THE PACIFIC ISLANDS FORUM Leaders' Summit in Rarotonga in the Cook Islands that opens today will be a watershed. It will either forge a new path for the region's pre-eminent institution or give ground to the alternative architecture that has grown since Fiji's suspension from participation.
That the stakes are high is evidenced by the unprecedented attendance of the US Secretary of State. Hillary Clinton will be joined by a large Chinese delegation, underscoring the point that the region is geopolitically important.
The summit provides an opportunity for Australia to influence how the region deals with outside powers and on what terms. In recent months Foreign Minister Bob Carr has injected a note of pragmatism into Australia's relations with Fiji and it remains to be seen what impact this will have.
The challenge for the PIF is twofold. First, its place at the centre of regional architecture needs to be cemented in light of the drift towards alternative forms of regional and subregional cooperation. Second, it needs an organisational renovation to face the challenges of globalisation and development.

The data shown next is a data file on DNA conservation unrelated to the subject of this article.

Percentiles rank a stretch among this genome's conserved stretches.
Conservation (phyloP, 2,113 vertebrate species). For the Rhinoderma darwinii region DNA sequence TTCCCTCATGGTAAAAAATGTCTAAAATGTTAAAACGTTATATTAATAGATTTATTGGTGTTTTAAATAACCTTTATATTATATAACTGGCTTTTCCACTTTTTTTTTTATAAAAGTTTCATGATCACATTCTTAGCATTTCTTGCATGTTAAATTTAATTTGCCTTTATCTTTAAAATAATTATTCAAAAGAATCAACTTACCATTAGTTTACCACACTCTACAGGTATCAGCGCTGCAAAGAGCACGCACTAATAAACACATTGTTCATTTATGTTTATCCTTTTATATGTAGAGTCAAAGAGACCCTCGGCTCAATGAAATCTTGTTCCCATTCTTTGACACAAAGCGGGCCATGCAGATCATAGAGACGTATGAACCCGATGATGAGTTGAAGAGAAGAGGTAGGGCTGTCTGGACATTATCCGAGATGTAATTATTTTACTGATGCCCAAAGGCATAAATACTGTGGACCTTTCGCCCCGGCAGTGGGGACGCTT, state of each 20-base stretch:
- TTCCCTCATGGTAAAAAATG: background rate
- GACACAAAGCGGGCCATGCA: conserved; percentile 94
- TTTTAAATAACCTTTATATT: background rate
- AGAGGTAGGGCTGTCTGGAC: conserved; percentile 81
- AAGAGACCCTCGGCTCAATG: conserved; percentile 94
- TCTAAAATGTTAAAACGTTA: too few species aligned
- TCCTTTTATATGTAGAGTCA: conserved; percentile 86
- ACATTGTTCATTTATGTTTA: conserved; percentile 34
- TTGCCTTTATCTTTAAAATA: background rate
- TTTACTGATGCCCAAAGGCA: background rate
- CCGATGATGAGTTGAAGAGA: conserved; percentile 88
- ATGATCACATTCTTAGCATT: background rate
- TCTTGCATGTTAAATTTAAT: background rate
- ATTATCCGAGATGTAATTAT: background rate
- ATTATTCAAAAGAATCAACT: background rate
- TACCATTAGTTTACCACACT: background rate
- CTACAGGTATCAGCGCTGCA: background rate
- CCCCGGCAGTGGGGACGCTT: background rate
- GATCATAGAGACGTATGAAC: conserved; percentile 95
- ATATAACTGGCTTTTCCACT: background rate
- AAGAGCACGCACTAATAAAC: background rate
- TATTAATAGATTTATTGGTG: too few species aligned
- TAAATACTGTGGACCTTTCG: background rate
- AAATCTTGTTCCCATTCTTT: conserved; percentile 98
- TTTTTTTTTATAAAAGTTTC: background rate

Australia and other donors have long identified the PIF as the key institution for implementing development policies in the Pacific. This is the orthodox function of the PIF and one Australia and New Zealand have largely bankrolled for more than 40 years. More recently, the PIF has taken on a diplomatic role. This political role was compounded by the response to the 2006 coup in Fiji as the PIF became the central vehicle for legitimising the Australian-led sanctions regime.
Six years of sanctions have not achieved their stated aims, in so far as Fiji has not returned to democracy. That said, Australia has reaffirmed its leadership to the other members of the PIF and to external powers and organisations such as the US, China, UN and EU.
However, come 2014 when elections are held in Fiji the the rationale for sanctions will end. Fiji will presumably be welcomed back into the PIF and as such Australia and its supporters will be faced with much more challenging diplomacy.
The rise of alternative forms of regionalism is a direct result of Fiji's suspension and poses the largest challenge to Australia. The Melanesian Spearhead Group, Engaging with the Pacific meetings and the Pacific Small Island Developing States grouping at the UN have much in common, not the least that Australia is excluded from membership. They are largely driven by Fiji's "Look north plus" policy.
Fiji has made new friends and opened up new avenues of co-operation and as Australia chooses to re-engage it will be operating in a vastly different Pacific seascape. In this climate the continuing relevance of the PIF will need to be demonstrated rather than simply asserted. Fiji is not likely to accept the status quo and may need to be encouraged to resume its engagement with PIF.